Archive | November, 2006

Le Menu

23 Nov

Appetizer
Blueberry white stilton & crackers

Main course
Maple-glazed turkey (Everyday Food, Nov. 2006)
Apple-chestnut stuffing (Everyday Food, Nov. 2006)
Squash stuffed with brown rice (Erika)
Sweet potatoes (Liz)

Wines
Pierre Dupond 2006 Beaujolais Nouveau
Bonny Doon Pacific Rim Dry Reisling (N.V.)

Dessert
Maple pumpkin pots de creme (Epicurious.com)
Trader Joe’s 2004 Late Harvest Moscato (Paso Robles)

Turkeys are done, I’m finished

23 Nov

I’m so proud of myself with this turkey. I know, it’s a little overdone on top, I’m not sure if I basted it enough, it cooked much more quickly than I thought it would. But still, look at it! It’s gorgeous. All brown and pretty. So much different that the plucked fowl I was apologizing to earlier today as I washed out its inner cavities. (Mmm. Appetizing.)

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Everything went pretty smoothly today. I didn’t have the completely leisurely day I was semi-expecting, but that’s OK. The stuffing went together pretty quickly, the gravy is coming together now, and all in all, I prepared everything pretty much right on schedule. Of course, my guests are running late, but that’s OK. It gives me a chance to sing my own praises (i.e., blog), watch the Epicurious video on carving a turkey, and finish up the gravy, which looks good but will need to be strained (there were some burnt bits of drippings on the bottom of the roasting pan).

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I hate our oven

23 Nov

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Those are my pots de creme, not even halfway through the required cooking time.

Our top oven (thank God for the double oven today!) has been giving this F2 error message pretty much every time I cook in it. The first two times it happened, I was using an old cookie sheet that had all sorts of stuff caked onto it (yes, I had foil overtop). It started smoking and set off the F2 thing. Then it’s happened every time I’ve used the oven since then. (Which is why I’m using the lower over for the turkey.)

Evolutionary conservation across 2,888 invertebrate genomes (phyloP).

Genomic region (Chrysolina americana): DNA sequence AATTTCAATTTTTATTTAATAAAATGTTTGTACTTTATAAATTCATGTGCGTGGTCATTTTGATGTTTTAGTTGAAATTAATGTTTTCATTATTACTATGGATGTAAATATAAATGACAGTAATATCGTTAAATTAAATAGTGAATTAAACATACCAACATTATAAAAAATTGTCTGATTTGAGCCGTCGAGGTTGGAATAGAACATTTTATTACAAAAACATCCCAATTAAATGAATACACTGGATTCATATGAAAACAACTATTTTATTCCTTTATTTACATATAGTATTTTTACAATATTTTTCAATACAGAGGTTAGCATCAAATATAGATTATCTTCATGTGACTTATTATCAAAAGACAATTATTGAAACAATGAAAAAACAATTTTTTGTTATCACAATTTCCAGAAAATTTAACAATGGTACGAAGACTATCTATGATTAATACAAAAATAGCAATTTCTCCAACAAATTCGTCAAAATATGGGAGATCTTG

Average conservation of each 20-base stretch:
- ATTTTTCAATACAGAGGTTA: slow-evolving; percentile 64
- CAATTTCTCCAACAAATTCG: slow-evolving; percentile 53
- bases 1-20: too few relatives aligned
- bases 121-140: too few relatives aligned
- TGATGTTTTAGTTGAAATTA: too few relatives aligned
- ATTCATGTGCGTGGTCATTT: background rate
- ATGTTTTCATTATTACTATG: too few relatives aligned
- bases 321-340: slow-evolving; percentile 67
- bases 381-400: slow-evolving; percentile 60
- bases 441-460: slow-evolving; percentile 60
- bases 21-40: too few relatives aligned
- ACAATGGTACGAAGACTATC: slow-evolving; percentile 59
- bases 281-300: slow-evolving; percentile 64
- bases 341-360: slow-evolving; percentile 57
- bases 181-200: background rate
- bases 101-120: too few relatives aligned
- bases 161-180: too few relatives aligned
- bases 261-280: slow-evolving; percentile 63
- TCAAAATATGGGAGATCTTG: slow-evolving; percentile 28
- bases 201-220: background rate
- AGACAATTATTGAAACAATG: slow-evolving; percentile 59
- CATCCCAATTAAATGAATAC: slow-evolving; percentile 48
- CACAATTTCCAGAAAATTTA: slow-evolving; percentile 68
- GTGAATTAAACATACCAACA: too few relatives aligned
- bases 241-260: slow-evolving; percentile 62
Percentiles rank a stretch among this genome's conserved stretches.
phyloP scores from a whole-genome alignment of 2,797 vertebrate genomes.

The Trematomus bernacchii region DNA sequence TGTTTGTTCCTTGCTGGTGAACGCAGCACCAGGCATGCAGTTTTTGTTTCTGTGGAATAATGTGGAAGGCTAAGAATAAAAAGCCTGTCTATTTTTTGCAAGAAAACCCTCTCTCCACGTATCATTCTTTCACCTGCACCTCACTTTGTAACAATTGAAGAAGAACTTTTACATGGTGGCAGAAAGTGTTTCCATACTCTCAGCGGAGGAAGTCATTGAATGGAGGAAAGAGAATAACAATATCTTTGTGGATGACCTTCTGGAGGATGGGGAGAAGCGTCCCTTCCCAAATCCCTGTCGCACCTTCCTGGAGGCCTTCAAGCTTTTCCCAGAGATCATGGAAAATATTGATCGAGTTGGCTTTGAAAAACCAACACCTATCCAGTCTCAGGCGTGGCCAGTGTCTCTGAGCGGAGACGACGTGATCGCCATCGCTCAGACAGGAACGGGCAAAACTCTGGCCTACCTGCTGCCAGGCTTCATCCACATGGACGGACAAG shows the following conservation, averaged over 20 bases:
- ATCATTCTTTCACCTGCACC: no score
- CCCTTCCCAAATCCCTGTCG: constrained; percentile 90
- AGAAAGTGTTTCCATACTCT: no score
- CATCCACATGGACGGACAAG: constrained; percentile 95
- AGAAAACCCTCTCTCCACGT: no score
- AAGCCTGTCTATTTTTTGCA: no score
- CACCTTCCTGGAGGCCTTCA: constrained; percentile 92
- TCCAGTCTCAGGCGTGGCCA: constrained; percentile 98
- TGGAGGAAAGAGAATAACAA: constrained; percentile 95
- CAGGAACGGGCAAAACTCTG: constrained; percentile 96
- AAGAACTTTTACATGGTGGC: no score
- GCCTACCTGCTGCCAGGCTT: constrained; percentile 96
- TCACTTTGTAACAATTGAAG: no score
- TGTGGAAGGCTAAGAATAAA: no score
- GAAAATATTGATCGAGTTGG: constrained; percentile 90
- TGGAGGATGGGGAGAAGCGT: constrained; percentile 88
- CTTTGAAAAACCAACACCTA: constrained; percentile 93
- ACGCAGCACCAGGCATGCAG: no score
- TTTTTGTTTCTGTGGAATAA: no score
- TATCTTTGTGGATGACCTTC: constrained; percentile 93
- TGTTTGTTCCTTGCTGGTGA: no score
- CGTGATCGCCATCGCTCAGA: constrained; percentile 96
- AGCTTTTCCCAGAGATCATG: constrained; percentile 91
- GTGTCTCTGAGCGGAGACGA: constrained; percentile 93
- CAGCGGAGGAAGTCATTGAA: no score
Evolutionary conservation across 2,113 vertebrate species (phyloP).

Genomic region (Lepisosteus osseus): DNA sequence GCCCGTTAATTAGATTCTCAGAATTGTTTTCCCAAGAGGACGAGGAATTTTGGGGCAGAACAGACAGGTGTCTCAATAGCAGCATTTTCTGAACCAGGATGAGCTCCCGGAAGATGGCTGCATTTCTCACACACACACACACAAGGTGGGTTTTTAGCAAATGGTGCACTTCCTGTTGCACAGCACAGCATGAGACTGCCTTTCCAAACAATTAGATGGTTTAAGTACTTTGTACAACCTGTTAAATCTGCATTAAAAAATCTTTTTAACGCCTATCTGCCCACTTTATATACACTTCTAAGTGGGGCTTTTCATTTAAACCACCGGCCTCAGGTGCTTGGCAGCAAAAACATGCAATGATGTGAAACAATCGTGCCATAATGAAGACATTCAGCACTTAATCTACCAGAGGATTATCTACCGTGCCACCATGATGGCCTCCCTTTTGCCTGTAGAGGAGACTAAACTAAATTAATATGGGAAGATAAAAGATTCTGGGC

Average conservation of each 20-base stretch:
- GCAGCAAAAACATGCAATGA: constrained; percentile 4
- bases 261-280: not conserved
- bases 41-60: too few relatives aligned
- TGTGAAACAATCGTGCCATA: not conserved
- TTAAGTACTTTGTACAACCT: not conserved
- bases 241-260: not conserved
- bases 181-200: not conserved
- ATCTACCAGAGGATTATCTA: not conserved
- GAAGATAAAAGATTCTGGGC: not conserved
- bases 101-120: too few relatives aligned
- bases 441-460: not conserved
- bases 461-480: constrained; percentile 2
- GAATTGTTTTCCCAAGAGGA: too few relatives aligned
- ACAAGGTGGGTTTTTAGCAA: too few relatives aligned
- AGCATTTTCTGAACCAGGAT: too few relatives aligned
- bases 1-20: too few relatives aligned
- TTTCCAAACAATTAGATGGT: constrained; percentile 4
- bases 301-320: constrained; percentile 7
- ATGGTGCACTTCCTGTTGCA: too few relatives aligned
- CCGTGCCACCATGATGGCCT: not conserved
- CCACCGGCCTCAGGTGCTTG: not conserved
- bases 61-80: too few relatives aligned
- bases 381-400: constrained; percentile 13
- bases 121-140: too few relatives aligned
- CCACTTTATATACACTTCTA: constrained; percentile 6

I just looked it up online and apparently, F2 means that the oven is reaching crazy high temperatures. Great. Another batch of pots de creme ruined.

They’re actually not ruined (just being melodramatic!). I scraped off the burnt top and put them in the fridge. I tried one not too long ago and they’re a little too cooked on the top half and a little undercooked on the bottom half. But they taste good and all the eggs are cooked, which is the important thing. I don’t want to poison my guests.

Here’s a photo of the scraped-off top.

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I’m thankful for pumpkin pancakes

23 Nov

I’m not as thrilled with this batch of pumpkin pancakes, but they are darn tasty AND I made them while making the stuffing for dinner tonight and setting off the fire alarm in the process.

Yes, you read that right. Step 1 of 400 in the making of Thanksgiving dinner and I set off the fire alarm. I was drying the bread in the oven, the timer told me I was supposed to switch the pans on the racks, I turned off the timer, and then the alarm went off telling me I should have switched the pans.

So that made me think that I would blog about cooking my first Thanksgiving dinner. I’m so excited about it!

So next on the order of operations is to finish the stuffing (I’m about halfway done), clean out the turkey, stuff the turkey, and make the giblet broth for the gravy. Then put the turkey in the oven, make the pots de creme, and ta-da! All I’ll have to do is baste and finish the gravy when the turkey’s done.

Anyway, here are the first photos:
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Food Adventures

21 Nov